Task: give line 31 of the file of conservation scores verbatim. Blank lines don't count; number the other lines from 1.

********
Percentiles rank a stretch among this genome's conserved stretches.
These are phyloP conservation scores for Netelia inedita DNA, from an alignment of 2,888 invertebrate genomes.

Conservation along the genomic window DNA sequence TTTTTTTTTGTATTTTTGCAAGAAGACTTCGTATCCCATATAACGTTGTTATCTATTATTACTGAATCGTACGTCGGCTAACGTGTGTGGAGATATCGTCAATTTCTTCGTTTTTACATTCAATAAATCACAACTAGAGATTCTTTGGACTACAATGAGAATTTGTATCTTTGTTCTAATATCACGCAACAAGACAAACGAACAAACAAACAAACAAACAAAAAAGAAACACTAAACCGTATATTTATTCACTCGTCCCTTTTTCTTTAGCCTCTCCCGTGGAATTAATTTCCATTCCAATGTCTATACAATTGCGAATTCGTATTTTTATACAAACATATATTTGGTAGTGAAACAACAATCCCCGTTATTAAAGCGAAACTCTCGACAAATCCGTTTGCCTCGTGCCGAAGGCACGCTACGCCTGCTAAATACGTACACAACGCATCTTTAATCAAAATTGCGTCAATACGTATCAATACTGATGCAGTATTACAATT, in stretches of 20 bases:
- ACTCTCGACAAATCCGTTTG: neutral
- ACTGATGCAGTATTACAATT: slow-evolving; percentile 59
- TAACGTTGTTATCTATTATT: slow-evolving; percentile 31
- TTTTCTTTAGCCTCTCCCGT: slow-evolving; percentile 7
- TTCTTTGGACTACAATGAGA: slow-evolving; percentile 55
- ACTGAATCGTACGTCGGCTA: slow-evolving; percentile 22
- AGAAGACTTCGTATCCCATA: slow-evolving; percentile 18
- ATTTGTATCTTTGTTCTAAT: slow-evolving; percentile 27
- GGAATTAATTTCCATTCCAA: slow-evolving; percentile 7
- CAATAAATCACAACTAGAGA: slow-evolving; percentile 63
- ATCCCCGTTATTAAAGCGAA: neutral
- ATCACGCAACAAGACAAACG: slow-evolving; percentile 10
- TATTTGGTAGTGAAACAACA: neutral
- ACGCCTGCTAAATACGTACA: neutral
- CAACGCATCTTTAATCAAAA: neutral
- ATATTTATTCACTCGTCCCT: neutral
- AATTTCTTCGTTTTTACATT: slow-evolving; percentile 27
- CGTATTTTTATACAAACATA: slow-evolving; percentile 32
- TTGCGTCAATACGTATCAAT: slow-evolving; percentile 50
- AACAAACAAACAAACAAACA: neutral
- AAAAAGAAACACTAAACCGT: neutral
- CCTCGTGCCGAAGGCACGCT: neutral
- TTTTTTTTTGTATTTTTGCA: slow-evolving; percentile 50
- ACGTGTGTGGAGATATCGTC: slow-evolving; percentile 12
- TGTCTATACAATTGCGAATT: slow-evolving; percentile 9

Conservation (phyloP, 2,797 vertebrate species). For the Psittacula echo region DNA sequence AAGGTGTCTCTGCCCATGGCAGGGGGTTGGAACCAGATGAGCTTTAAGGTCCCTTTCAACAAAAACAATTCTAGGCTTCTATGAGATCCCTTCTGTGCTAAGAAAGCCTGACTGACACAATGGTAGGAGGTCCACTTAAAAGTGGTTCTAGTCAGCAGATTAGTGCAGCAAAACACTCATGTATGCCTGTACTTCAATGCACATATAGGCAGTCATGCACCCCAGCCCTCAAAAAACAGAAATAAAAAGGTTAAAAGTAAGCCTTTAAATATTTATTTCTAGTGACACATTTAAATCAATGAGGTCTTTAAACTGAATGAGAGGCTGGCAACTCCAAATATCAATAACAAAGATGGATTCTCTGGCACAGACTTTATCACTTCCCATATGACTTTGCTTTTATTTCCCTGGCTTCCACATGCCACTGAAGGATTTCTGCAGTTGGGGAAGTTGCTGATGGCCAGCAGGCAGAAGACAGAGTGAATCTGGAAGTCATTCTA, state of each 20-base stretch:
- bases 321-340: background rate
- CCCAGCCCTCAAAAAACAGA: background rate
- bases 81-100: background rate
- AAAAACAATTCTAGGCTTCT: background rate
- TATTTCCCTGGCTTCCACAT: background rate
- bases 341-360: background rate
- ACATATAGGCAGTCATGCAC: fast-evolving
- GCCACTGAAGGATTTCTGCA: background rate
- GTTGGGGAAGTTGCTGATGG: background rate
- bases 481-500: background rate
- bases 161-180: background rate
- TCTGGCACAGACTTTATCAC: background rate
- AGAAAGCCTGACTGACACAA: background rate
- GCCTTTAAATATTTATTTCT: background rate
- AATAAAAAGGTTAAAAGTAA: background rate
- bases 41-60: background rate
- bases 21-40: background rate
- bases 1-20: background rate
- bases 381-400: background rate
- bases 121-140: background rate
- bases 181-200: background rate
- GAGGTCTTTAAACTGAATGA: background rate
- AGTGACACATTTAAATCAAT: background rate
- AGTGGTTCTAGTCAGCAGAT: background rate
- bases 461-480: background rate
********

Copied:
- CCCAGCCCTCAAAAAACAGA: background rate